A Chinese village is beset by a series of violent crimes in this drama based on true events

Silent Mist

Source: BIFF

Silent Mist

Dir/scr. Miaoyan Zhang. China-France. 2017. 101mins.

Inspired by a real-life series of unsolved attacks, filmed with bleak naturalism and steeped in the thriller genre, Silent Mist immerses viewers in the day-to-day reality of modern-day Chinese society; its rhythms and routines, as seen in a southern waterfront village, as well as the increasing influence of greed, power and corruption at a community level.

Like the seeping fog that cloaks its setting in weary shades of grey, the film launches into its story quietly and gradually

It proves an intriguing, mostly compelling combination for Miaoyan Zhang, who brings both fluid images and firm commentary to his fourth feature after 2007’s Xiaolin Xiaoli, 2009’s Black Blood and 2014’s A Corner of Heaven. With the filmmaker directing, co-writing, producing, shooting and editing, the Busan-debuting effort — and recipient of post-production support from the festival’s Asian Cinema Fund — is as much a showcase for his talents as a slow-building portrait of a fast-evolving society.

Accordingly, given the modest international play that Zhang’s work has enjoyed to date — including collecting a Netpac award in Rotterdam for his sophomore title — further festival berths should beckon. While his previous feature earned three Asia Pacific Screen Award nominations, Silent Mist deserves to garner the multi-skilled talent further attention; visually and emotionally, it’s assured, ambitious and involving, though sometimes overstated.

Like the seeping fog that cloaks its setting in weary shades of grey, the film launches into its story quietly and gradually, but with its dark details soon inescapable. Hypnotic tracking shots first peer along the side of a small-town canal by boat, then follow villagers strolling through the adjacent markets, establishing a baseline of life’s ebbs and flows that will soon be disrupted.

As well as offering an introductory glimpse of the locale before trouble encroaches, the sequence captures the entrance of an elderly travelling musician. An omen of the impact of change and the ripples that come with it, his arrival coincides with a rapist’s stalking of local victims and a businessman’s victimisation of shopkeepers striving to make a living.

Captured in lengthy shots by Zhang and his fellow cinematographer Xu Zhiyong, the fallout from these predatory men’s escalating activities is unsurprisingly destabilising and dispiriting.  In the action that fills its frames, the town’s sense of normality starts to unravel; forever altered by both public and clandestine altercations. In the frames themselves, the film either waits or weaves with unnerving purpose. If it isn’t ducking through alleyways or moving with the characters in its view, setting its pace by their mood, it’s pausing and watching for the next incident to happen.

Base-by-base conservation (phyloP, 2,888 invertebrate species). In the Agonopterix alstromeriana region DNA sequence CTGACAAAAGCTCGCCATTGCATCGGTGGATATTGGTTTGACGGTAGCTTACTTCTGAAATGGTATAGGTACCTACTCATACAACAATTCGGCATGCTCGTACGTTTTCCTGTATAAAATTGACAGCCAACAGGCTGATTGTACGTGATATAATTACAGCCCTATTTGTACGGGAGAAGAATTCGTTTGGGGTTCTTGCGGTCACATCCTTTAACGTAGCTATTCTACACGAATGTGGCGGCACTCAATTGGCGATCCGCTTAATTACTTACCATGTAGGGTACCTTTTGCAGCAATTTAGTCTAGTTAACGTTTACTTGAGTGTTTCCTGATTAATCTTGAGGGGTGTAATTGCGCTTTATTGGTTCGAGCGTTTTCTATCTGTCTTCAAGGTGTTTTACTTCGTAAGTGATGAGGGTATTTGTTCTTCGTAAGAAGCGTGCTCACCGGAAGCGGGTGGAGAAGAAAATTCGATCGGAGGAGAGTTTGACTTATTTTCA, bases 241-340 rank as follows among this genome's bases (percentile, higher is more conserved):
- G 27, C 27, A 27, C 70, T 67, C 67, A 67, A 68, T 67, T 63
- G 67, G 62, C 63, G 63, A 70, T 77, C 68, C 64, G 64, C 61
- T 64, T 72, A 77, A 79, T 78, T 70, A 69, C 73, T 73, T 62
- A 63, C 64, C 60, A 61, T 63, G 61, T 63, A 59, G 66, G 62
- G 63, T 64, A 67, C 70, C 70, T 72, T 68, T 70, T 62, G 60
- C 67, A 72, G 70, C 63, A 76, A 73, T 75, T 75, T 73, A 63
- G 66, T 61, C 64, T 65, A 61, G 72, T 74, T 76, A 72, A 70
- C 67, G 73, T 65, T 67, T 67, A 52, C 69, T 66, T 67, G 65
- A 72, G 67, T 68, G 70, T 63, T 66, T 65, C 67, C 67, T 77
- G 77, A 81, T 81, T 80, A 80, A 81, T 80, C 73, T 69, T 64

Indeed, as befitting an effort that doesn’t feature dialogue for its first 15 minutes or rely upon it for much of its running time, Zhang’s imagery burrows deep — down lanes, into shadows and, by staring at their faces, into the pain of the various preyed-upon women. Some of these moments border on indulgent, but in expressing the inner turmoil that lingers like the titular mist, they’re always effective. Some struggles are best chronicled in dim-lit spaces and with heightened camera angles; some by patiently charting a mournful walk along a tauntingly bright wall.

Only four cast members are credited — Chulan Hu, Zhao Zuojun, Yang Xiaojiang and Wang Gufu, making their presence known on both sides of the perpetrator-victim divide — though more help flesh out the film’s microcosm of a decaying community. Together, enacting a script by Zhang, his regular collaborator Rice Zhang, assistant director Quge and Wang Lianggui, they paint a portrait of insidiousness tied to the winds of progress. Silent Mist might not ultimately prove subtle in demonstrating the devastating toll that pursuing individual gains can have, but it finds several avenues to make its message plain.

Production companies: Rice Production, Arizona Productions

International sales: Pascale Ramonda, pascale@pascaleramonda.com

Producers: Miaoyan Zhang, Guillaume De Seille, Chunlan Hu

Screenwriters: Rice Zhang, Wang Lianggui, Miaoyan Zhang, Quge

Cinematographers: Miaoyan Zhang, Xu Zhiyong

Editor: Miaoyan Zhang

Cast: Chulan Hu, Zhao Zuojun, Yang Xiaojiang, Wang Gufu